What Is Left
by Simon Shieh
One summer, we cleaned his backyard pool
at dusk. He pulled sumac branches from the water’s
surface as I held a black garbage bag open
beside him. The branches floated
on the water like bones
arranged in an open casket.
What, if anything, has changed? Luck,
hope, accident. Disbelief, only the imperfect
afterlife of belief. The same question asked
When I tied the ends of the garbage bag
closed, the sharp branches struggled
against the black plastic.
How much of me did he take and how much
did I give him?
The bag shook in my hands.
It was like catching a ghost
escaping from my body.
Years later, walking past his house
in a thunderstorm, a nosebleed takes me
by surprise. Head thrown back, blood flows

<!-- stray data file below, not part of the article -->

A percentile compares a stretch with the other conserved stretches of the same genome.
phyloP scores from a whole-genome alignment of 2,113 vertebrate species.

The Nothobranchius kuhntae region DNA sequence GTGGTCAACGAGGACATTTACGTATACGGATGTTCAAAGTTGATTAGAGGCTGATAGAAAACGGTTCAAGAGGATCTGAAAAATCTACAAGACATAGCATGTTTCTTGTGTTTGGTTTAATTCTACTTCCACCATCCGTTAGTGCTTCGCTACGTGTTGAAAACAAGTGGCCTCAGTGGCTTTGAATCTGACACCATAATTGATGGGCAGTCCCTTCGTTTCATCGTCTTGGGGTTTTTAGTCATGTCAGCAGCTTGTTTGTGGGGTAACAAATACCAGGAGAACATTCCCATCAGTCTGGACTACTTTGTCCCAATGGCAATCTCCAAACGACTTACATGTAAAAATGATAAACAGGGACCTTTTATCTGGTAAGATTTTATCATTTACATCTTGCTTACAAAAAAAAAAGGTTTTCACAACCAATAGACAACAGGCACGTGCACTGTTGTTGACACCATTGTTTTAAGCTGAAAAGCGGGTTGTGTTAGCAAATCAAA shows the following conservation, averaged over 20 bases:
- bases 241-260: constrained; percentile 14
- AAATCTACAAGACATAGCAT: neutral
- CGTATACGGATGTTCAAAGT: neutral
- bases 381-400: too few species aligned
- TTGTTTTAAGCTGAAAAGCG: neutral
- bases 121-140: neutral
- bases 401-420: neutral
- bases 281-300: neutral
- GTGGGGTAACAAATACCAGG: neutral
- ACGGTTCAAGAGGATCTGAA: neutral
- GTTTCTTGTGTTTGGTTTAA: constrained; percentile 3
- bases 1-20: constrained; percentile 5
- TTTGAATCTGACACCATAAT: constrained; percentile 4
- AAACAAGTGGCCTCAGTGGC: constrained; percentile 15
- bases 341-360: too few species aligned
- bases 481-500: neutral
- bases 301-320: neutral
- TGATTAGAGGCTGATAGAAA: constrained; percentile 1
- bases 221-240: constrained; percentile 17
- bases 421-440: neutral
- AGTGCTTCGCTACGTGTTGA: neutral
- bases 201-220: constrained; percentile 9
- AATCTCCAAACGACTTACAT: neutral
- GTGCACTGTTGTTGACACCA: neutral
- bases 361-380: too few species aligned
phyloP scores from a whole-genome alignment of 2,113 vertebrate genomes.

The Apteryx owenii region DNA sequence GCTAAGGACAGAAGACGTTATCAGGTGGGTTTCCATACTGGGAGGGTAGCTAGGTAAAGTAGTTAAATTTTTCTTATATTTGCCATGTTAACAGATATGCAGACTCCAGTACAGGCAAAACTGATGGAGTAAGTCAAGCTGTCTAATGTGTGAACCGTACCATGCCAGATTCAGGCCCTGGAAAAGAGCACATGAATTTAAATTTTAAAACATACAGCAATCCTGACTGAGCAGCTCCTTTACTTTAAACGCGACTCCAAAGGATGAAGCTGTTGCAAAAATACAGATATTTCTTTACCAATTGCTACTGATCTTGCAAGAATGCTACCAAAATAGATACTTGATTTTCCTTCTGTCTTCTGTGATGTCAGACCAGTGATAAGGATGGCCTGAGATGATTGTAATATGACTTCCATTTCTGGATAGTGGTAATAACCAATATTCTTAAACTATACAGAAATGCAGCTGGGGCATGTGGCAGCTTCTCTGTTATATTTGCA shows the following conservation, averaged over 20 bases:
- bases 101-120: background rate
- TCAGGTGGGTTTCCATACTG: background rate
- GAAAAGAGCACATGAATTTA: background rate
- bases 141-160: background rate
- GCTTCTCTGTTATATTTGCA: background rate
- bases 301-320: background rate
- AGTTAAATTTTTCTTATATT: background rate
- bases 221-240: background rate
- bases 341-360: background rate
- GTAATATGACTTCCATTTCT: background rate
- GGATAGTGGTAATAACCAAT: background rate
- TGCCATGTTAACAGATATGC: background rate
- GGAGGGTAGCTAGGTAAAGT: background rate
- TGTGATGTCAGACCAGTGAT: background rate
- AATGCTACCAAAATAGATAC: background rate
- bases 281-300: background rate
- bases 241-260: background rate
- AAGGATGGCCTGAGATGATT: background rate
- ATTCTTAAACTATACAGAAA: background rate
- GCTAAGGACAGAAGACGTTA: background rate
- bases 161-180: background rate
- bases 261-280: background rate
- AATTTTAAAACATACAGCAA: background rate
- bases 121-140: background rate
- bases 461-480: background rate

down my neck. How
did he know?
A drop of blood falls
into a puddle at my feet
and slowly forms
Red eyes, red
I am braver now.
Simon Shieh is a poet and educator living in Beijing. He is the Editor-in-Chief of the Spittoon Literary Magazine, which translates and publishes the best new Chinese writers into English. Simon’s work appears or is forthcoming in Tupelo Quarterly, Spillway, Grist, The Journal, Passages North, and BOOTH, among other publications.